This month’s Student Spotlight features Isabelle Ecker, who realized her passion for crafting jewelry at a young age. Over the course of two years, since her line was officially developed in 2014, Isabelle has built a strong brand of fine, handcrafted jewelry. Here we discuss how a pre-teen with a love for jewelry built a mini-empire for her line, and what she contributes to her success – from her coursework and mentor support at Tyler School of Art at Temple University, to various networking and business opportunities.

Isabelle Ecker Student Entrepreneur

Identifying Her Passion and Following Through

“I started making sterling silver jewelry back when I was 13 years old. After I made my first silver ring, I knew I wanted to do this for the rest of my life,” says Isabelle about finding her passion. Before even attending college, Isabelle took part in various workshops and classes to better understand the craft. Isabelle explained of her pre-college training, “I attended weekend workshops at Moore College of Art in Philadelphia as well as Tyler School of Art.” While not many business owners find their niche before college, attending workshops, events, and lectures that seem interesting can put you one step closer to finding what it is that really makes you tick.

For any high school students preparing for college, interning or volunteering is a great way to explore different career fields, and add an impressive touch to any college application. Isabelle remembers, “I worked with a [local jeweler] for many years, even through college, who taught me many things. Working with him has definitely helped create the business and jewelry line I have now.”

Through various workshops, classes and an apprenticeship, Isabelle was able to reaffirm her interest in crafting fine jewelry. “I started selling my work when I was 15 years old. I figured I could do what I loved, [by] making my own designs and then selling them! What could be better?!”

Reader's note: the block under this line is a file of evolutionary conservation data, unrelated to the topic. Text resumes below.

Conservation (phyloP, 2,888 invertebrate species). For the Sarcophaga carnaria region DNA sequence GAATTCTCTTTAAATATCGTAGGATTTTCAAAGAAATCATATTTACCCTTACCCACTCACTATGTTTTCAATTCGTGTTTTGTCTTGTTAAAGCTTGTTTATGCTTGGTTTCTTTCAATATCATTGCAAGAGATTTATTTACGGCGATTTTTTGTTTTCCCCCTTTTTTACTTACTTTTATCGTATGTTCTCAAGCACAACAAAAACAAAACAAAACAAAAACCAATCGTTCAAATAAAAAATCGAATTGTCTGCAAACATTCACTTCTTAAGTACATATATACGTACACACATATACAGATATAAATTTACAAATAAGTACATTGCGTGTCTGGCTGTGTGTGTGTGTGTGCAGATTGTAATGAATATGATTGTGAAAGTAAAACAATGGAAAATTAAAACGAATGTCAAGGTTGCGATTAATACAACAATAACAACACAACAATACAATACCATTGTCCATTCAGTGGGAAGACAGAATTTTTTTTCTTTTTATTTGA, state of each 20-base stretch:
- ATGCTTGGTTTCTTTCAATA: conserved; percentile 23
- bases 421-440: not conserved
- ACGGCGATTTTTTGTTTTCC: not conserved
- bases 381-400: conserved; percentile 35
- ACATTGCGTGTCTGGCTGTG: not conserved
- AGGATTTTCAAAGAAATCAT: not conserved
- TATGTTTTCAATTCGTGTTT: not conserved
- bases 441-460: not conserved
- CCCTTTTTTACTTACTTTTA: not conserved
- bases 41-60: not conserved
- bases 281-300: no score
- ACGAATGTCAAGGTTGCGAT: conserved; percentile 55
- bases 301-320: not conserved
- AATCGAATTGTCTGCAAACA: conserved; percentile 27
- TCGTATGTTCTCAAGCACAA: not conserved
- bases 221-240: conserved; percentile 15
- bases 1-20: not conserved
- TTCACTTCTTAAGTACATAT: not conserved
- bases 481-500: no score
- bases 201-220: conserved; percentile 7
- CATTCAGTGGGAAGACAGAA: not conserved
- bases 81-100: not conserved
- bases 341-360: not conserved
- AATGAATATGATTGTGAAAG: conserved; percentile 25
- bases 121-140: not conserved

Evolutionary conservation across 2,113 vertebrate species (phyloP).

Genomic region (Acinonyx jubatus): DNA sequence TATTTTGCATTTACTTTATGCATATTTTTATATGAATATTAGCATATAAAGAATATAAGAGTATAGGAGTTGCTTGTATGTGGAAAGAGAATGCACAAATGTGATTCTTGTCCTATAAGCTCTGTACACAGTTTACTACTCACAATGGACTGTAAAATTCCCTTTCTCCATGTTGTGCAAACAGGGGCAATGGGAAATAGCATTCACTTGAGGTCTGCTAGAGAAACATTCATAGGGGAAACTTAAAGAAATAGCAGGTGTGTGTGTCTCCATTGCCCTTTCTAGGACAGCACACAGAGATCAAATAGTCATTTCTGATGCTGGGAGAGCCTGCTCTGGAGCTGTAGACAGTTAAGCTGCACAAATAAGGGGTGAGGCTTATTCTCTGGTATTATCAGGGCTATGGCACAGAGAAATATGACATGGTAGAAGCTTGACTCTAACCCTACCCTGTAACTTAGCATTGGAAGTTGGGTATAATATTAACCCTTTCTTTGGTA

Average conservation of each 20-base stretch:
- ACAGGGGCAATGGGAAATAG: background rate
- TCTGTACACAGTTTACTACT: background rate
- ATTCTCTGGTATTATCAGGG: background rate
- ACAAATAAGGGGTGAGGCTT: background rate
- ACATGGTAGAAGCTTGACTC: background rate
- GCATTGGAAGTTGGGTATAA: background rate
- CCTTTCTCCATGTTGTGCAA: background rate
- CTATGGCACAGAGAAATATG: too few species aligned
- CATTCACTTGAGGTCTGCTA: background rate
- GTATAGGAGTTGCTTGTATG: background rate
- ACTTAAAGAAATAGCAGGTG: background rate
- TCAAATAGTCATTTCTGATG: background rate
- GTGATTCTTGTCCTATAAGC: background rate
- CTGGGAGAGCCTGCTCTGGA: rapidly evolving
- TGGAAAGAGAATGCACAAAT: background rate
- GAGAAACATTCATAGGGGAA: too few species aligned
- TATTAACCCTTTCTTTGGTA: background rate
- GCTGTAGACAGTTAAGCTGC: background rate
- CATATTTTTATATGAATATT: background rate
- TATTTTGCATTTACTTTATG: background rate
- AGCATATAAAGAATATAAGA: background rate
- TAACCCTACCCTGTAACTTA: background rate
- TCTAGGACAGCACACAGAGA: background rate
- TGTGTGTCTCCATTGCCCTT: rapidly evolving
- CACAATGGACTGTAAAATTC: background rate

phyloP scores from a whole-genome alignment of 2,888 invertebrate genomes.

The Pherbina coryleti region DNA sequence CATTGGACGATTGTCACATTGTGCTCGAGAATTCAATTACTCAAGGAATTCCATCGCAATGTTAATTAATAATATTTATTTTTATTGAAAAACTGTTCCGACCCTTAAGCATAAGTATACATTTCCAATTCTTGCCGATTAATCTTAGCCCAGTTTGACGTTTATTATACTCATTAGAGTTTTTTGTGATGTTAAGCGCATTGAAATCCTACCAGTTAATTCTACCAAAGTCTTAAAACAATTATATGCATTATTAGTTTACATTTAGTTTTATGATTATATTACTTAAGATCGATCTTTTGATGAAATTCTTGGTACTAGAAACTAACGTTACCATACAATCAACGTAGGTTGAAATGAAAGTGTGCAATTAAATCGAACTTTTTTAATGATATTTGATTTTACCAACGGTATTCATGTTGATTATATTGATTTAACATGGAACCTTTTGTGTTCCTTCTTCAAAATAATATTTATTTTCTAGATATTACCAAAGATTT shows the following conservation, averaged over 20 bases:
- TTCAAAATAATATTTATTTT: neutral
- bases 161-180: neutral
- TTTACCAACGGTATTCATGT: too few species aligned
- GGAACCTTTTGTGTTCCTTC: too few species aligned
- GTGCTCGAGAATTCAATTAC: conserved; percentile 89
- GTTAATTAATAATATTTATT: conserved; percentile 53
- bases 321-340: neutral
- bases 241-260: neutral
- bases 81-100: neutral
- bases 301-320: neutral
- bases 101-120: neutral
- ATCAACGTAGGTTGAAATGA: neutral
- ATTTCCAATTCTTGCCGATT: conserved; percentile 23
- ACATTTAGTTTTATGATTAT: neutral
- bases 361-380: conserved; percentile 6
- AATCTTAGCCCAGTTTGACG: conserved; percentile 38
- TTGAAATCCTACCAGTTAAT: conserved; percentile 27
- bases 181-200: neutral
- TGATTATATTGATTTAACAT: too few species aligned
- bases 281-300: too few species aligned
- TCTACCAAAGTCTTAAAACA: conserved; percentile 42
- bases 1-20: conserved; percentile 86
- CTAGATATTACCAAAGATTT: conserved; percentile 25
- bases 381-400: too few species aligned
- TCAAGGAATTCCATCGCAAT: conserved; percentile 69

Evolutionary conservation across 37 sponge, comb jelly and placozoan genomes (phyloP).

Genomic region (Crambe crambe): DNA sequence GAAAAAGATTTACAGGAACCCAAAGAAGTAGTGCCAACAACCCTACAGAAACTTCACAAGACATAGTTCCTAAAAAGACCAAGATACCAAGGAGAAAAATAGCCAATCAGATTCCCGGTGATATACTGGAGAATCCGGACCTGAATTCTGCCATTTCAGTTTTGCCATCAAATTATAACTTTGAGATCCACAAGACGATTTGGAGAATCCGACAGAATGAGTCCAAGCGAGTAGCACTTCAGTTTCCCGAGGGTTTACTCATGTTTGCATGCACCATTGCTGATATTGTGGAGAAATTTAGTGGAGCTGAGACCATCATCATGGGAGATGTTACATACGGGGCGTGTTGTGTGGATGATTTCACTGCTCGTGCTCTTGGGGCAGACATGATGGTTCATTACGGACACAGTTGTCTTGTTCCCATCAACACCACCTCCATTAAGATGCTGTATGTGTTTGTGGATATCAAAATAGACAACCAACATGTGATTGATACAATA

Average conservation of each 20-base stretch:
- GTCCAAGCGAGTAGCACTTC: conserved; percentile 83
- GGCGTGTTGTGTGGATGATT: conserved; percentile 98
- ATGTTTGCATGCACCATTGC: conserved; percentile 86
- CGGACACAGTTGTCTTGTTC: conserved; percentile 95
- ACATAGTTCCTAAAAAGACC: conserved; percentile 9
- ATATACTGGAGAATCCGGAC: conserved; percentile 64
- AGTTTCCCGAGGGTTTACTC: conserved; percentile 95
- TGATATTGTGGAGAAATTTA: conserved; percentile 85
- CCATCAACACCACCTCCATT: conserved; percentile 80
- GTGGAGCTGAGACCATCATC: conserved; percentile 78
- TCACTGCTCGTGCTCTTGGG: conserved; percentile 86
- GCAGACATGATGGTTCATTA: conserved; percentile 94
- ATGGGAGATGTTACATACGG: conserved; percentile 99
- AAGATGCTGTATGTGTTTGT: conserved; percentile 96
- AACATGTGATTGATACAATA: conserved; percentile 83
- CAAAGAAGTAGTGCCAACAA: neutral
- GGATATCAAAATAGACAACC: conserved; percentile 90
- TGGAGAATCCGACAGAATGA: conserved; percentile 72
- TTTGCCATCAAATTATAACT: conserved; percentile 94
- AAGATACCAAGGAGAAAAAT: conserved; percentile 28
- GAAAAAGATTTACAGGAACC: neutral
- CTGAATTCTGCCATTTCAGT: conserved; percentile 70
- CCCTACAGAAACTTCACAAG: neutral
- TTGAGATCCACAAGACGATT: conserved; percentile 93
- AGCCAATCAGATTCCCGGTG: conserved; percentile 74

Isabelle Ecker Jewelry Cuff

Balancing School with a Starting Business

Isabelle enrolled in Temple University’s Tyler School of Art for Metalsmithing/Jewelry/CAD-CAM. As far as developing her line, Isabelle says “Tyler helped me well; giving me the understanding of conceptual art and using those concepts in my work. They have a high end studio and well-educated professors.”

Because she was able to apply her personal business goals and fit it into her coursework in studio classes, Isabelle found that it wasn’t as much of a challenge to balance school with the business. In fact, she saw it as a great opportunity to network and learn as much as she possibly could to apply to her personal business venture. “I learned many additional skills, easier ways to go about things, and how to create production pieces through their Productions Class,” she says.

One challenge Isabelle faced, however, was the focus of the program. “They really focus on CAD-CAM, a computerized way to make something which you then 3-D print. I personally like to build with my hands.” Despite this, she was able to apply her teachings in the classroom, along with a drive to continue handcrafting pieces on her own time, to launch her collection.

Isabelle Ecker Jewelry

Developing the Line

It took countless workshops, hours spent as an apprentice, and coursework at Tyler School of Art to prepare her to officially develop her jewelry line in 2014.

Once the collection was in motion, Isabelle was excited about all of the opportunities her brand had to grow. “I had so many ideas of what I wanted to do! I did lots of practice tests, practice pieces, until I got it exactly the way I wanted it to be,” Isabelle explains.

“I worked with a very talented graphic designer to create my logo, business cards, sign, and website. I was all ready for my debut show at Ambler Arts Festival! It was a nice turn out ‒ not the best show income wise, but you learn shows vary.” That being said, a slow first show didn’t halt Isabelle’s passion for fine crafted jewelry or her ambition to grow her brand. She explains, “The following year at Ambler Arts Festival, it was one of my best shows. So never give up!”

The Melt Collection was one of Isabelle’s first lines. “My Melt collection was inspired by melted pieces I made when I was 13,” she explained. “Every piece is different; and I even enjoy hearing customers’ interpretation of what they see.”